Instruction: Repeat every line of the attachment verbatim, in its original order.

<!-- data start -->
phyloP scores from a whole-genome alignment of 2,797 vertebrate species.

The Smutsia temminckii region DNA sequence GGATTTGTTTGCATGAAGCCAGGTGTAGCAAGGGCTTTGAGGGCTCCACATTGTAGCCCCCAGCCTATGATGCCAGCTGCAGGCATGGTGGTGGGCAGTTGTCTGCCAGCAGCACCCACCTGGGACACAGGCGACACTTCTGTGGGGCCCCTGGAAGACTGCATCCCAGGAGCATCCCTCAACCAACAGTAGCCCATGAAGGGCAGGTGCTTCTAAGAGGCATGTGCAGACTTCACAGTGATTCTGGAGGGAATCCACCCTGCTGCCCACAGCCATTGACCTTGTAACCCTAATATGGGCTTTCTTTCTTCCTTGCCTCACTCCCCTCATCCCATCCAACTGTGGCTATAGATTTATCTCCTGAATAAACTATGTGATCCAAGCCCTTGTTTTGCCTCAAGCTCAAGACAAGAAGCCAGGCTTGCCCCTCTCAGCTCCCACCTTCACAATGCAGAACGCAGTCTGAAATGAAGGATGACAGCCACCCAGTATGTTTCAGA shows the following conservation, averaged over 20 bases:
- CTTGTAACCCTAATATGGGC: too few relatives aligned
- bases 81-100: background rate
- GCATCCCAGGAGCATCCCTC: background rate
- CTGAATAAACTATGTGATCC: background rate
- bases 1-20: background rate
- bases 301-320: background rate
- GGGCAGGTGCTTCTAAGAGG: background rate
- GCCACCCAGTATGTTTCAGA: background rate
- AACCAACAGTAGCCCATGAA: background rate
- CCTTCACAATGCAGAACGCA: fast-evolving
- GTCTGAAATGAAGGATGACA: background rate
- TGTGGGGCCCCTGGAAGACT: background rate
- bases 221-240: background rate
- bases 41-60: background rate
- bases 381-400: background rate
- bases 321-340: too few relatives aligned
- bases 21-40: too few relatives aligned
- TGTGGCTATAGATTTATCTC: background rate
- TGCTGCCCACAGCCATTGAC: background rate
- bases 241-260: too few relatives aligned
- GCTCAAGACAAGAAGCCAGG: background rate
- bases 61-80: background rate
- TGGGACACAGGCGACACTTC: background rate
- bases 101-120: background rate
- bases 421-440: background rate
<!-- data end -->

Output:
phyloP scores from a whole-genome alignment of 2,797 vertebrate species.

The Smutsia temminckii region DNA sequence GGATTTGTTTGCATGAAGCCAGGTGTAGCAAGGGCTTTGAGGGCTCCACATTGTAGCCCCCAGCCTATGATGCCAGCTGCAGGCATGGTGGTGGGCAGTTGTCTGCCAGCAGCACCCACCTGGGACACAGGCGACACTTCTGTGGGGCCCCTGGAAGACTGCATCCCAGGAGCATCCCTCAACCAACAGTAGCCCATGAAGGGCAGGTGCTTCTAAGAGGCATGTGCAGACTTCACAGTGATTCTGGAGGGAATCCACCCTGCTGCCCACAGCCATTGACCTTGTAACCCTAATATGGGCTTTCTTTCTTCCTTGCCTCACTCCCCTCATCCCATCCAACTGTGGCTATAGATTTATCTCCTGAATAAACTATGTGATCCAAGCCCTTGTTTTGCCTCAAGCTCAAGACAAGAAGCCAGGCTTGCCCCTCTCAGCTCCCACCTTCACAATGCAGAACGCAGTCTGAAATGAAGGATGACAGCCACCCAGTATGTTTCAGA shows the following conservation, averaged over 20 bases:
- CTTGTAACCCTAATATGGGC: too few relatives aligned
- bases 81-100: background rate
- GCATCCCAGGAGCATCCCTC: background rate
- CTGAATAAACTATGTGATCC: background rate
- bases 1-20: background rate
- bases 301-320: background rate
- GGGCAGGTGCTTCTAAGAGG: background rate
- GCCACCCAGTATGTTTCAGA: background rate
- AACCAACAGTAGCCCATGAA: background rate
- CCTTCACAATGCAGAACGCA: fast-evolving
- GTCTGAAATGAAGGATGACA: background rate
- TGTGGGGCCCCTGGAAGACT: background rate
- bases 221-240: background rate
- bases 41-60: background rate
- bases 381-400: background rate
- bases 321-340: too few relatives aligned
- bases 21-40: too few relatives aligned
- TGTGGCTATAGATTTATCTC: background rate
- TGCTGCCCACAGCCATTGAC: background rate
- bases 241-260: too few relatives aligned
- GCTCAAGACAAGAAGCCAGG: background rate
- bases 61-80: background rate
- TGGGACACAGGCGACACTTC: background rate
- bases 101-120: background rate
- bases 421-440: background rate